New York Times Bestseller: A provocative novel about one man’s struggle with courage and his conscience at the height of McCarthyism. Clement Archer, head of a popular radio show, faces a profound dilemma: Five of his employees stand accused of being communists, and a magazine threatens disclosure unless Archer fires each and every one. Despite his efforts to meet his own moral standards and avoid self-incrimination, Archer finds himself hounded from both ends of the political spectrum for his seemingly righteous actions. The Troubled Air, Irwin Shaw’s second novel, was published immediately before the author moved to Europe, where he lived for the next twenty-five years. The story remains a powerful portrayal of a good, decent man ensnared by the hysteria and cruelty of a dark period in American history. This ebook features an illustrated biography of Irwin Shaw including rare images and never-before-seen documents from the author’s estate.
For a rare book, a desperate buyer turns to violence Six days a week, Joel Beer hunts for books in Denver. He stalks them in bookstores and thrift stores, at yard sales and estate sales, his eyes scanning spines quickly and ruthlessly, searching for the $0.25 gem that he can resell for $250. If he were the only scout in town, he might be able to make a living, but there are close to a dozen full-timers now—including his archrival, Popeye Lamonica—and Joel is having trouble paying his rent. Facing eviction, Joel and his partner—a slow-witted vagrant named Lacy—go on the hunt. They are about to give up when they find an estate sale offering a $0.50 copy of Walter Behr’s Something for Nothing that is worth $500. But Popeye sees it, too. To make this treasure his, Joel will do whatever it takes—even if it means sacrificing his career.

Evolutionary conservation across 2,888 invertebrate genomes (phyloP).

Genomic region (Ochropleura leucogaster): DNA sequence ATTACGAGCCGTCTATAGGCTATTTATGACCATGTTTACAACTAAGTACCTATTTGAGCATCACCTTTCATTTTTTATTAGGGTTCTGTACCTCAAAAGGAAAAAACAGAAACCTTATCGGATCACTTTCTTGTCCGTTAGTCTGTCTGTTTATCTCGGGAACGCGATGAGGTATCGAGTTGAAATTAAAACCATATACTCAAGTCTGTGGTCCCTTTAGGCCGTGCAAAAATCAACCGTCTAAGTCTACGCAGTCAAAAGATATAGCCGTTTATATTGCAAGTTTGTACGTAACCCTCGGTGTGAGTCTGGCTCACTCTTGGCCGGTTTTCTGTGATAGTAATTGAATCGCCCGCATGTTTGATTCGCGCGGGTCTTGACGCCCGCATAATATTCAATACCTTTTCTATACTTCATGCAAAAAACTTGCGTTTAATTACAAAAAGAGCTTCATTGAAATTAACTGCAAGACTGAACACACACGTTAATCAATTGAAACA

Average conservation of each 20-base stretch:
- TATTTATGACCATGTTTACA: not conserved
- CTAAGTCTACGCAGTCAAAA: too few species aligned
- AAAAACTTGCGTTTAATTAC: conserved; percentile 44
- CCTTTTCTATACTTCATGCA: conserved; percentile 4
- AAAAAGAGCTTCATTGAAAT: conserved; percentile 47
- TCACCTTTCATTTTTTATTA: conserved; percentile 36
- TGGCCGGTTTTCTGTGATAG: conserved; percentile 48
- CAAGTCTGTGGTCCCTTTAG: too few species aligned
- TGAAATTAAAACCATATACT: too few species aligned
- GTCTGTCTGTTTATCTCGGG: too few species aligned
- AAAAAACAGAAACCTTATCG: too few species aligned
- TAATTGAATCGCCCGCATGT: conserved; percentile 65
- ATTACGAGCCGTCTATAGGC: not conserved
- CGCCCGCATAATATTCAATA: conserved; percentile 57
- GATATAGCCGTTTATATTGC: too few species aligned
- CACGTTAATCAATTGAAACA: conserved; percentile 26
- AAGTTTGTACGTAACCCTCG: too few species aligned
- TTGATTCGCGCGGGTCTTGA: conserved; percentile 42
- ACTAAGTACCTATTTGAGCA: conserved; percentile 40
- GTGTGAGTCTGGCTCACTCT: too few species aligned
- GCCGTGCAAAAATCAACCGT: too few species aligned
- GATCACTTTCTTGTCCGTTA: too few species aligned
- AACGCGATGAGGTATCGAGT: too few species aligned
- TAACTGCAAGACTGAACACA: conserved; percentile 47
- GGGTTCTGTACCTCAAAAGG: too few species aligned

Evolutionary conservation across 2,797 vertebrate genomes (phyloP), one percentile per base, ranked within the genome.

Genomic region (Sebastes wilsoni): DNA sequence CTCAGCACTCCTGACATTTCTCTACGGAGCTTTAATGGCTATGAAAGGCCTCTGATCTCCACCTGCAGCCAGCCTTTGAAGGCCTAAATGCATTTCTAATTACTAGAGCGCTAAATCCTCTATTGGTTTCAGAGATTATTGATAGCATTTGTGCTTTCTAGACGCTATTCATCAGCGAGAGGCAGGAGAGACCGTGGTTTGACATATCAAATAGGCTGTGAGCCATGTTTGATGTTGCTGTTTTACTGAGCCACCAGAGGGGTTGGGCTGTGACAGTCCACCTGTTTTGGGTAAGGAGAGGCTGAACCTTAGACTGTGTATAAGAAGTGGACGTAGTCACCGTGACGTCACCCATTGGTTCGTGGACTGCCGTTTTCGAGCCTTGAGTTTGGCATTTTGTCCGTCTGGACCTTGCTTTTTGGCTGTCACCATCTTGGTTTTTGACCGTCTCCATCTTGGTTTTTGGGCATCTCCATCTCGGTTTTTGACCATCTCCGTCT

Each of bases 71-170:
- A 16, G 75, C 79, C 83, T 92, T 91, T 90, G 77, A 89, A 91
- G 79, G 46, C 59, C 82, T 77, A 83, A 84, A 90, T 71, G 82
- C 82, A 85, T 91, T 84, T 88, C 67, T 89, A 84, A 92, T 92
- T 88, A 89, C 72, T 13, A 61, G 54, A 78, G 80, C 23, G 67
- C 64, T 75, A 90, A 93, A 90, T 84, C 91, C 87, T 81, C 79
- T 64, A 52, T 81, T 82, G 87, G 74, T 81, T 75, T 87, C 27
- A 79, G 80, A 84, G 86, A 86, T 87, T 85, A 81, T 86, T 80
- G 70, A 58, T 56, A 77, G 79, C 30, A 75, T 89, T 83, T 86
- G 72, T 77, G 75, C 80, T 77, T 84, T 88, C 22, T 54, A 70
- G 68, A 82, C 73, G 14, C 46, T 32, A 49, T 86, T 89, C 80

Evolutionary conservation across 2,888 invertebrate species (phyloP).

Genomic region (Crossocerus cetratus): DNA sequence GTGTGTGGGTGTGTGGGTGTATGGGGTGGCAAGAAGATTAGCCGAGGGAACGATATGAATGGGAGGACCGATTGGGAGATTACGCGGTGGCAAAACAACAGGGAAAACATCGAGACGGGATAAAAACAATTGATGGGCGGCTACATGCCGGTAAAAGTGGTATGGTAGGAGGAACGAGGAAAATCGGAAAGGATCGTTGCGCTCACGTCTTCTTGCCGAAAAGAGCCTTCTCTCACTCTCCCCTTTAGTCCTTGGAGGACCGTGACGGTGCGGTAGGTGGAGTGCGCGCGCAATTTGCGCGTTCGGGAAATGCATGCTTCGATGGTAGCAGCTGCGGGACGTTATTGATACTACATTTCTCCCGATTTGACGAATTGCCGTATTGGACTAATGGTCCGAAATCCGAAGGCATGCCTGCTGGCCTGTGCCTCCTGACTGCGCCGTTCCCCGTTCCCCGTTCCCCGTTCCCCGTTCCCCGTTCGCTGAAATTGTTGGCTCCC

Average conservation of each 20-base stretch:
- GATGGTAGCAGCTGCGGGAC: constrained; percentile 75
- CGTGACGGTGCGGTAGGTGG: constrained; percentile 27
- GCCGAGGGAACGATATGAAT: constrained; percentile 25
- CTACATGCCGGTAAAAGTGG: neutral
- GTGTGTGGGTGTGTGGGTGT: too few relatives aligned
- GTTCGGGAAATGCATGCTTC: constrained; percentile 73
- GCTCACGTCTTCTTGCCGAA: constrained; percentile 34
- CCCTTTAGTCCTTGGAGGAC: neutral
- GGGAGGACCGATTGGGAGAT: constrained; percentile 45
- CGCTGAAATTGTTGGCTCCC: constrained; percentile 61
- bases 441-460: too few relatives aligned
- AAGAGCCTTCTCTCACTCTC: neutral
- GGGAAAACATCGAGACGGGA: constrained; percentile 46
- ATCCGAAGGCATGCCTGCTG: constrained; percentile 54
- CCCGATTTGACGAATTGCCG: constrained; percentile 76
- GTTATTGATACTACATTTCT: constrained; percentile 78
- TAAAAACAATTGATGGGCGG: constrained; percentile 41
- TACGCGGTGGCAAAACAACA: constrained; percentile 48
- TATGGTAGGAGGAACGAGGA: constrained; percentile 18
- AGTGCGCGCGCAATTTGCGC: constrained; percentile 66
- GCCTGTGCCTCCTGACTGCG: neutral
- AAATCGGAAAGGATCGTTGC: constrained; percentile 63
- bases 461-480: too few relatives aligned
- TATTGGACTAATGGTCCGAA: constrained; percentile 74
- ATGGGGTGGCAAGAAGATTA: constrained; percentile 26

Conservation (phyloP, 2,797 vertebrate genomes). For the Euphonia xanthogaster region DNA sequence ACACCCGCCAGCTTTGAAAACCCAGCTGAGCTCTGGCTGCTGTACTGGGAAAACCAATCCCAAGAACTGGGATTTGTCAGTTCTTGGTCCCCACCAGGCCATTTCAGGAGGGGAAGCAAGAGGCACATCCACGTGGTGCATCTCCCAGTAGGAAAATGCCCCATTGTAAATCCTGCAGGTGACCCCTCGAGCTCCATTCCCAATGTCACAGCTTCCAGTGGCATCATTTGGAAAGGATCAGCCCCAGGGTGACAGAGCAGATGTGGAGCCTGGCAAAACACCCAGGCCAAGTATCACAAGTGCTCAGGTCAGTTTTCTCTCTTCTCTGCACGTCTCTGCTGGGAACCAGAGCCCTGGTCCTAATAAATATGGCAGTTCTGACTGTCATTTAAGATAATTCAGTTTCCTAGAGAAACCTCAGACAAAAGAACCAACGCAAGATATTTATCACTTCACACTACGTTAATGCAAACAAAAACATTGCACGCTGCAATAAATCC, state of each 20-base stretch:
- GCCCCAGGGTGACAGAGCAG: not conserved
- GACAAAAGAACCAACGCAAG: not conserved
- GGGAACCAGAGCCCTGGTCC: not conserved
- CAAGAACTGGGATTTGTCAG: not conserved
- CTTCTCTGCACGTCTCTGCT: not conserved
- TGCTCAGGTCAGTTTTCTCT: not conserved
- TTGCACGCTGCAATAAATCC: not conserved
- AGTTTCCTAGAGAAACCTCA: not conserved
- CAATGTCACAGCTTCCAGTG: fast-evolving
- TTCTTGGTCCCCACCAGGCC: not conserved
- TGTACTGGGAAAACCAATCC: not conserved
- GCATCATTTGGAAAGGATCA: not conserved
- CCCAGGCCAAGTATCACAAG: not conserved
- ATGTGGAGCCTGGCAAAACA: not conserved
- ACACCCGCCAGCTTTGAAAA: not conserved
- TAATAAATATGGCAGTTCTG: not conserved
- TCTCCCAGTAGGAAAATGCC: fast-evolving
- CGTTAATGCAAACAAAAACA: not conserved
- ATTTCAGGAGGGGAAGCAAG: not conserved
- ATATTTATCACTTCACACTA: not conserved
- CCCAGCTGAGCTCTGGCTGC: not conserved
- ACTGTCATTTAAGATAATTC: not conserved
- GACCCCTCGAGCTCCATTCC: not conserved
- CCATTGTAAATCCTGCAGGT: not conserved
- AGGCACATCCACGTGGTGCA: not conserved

The ancestors have awakened. Somebody has called them. The long-dead are stirring. Jah ways are mysterious ways. “Is me—Bob. Bob Marley.” Reincarnated as homeless Fall-down man, Bob Marley sleeps in a clock tower built on the site of a lynching in Half Way Tree, Kingston. The ghosts of Marcus Garvey and King Edward VII are there too, drinking whiskey and playing solitaire. No one sees that Fall-down is Bob Marley, no one but his long-ago love, the deaf woman, Leenah, and, in the way of this otherworldly book, when Bob steps into the street each day, five years have passed. Jah ways are mysterious ways, from Kingston’s ghettoes to London, from Haile Selaisse’s Ethiopian palace and back to Jamaica, Marcia Douglas’s mythical reworking of three hundred years of violence is a ticket to the deep world of Rasta history. This amazing novel—in bass riddim—carries the reader on a voyage all the way to the gates of Zion.
This is the witty, candid story of a daring young man who made his own way to the heights of American journalism and public life, of the great adventure that took him at only twenty years old straight from Harvard to almost four years in the shooting war in the South Pacific, and back, from a maverick New Hampshire weekly to an apprenticeship for Newsweek in postwar Paris, then to the Washington Bureau chief’s desk, and finally to the apex of his career at The Washington Post. Bradlee took the helm of The Washington Post in 1965. He and his reporters transformed it into one of the most influential and respected news publications in the world, reinvented modern investigative journalism, and redefined the way news is reported, published, and read. Under his direction, the paper won eighteen Pulitzer Prizes. His leadership and investigative drive following the break-in at the Democratic National Committee led to the downfall of a president, and kept every president afterward on his toes. Bradlee, backed every step of the way by the Graham family, challenged the federal government over the right to publish the Pentagon Papers—and won. His ingenuity, and the spirited reporting of Sally Quinn, now his wife, led to the creation of the Style Section, a revolutionary newspaper feature in its time, now copied by just about every paper in the country.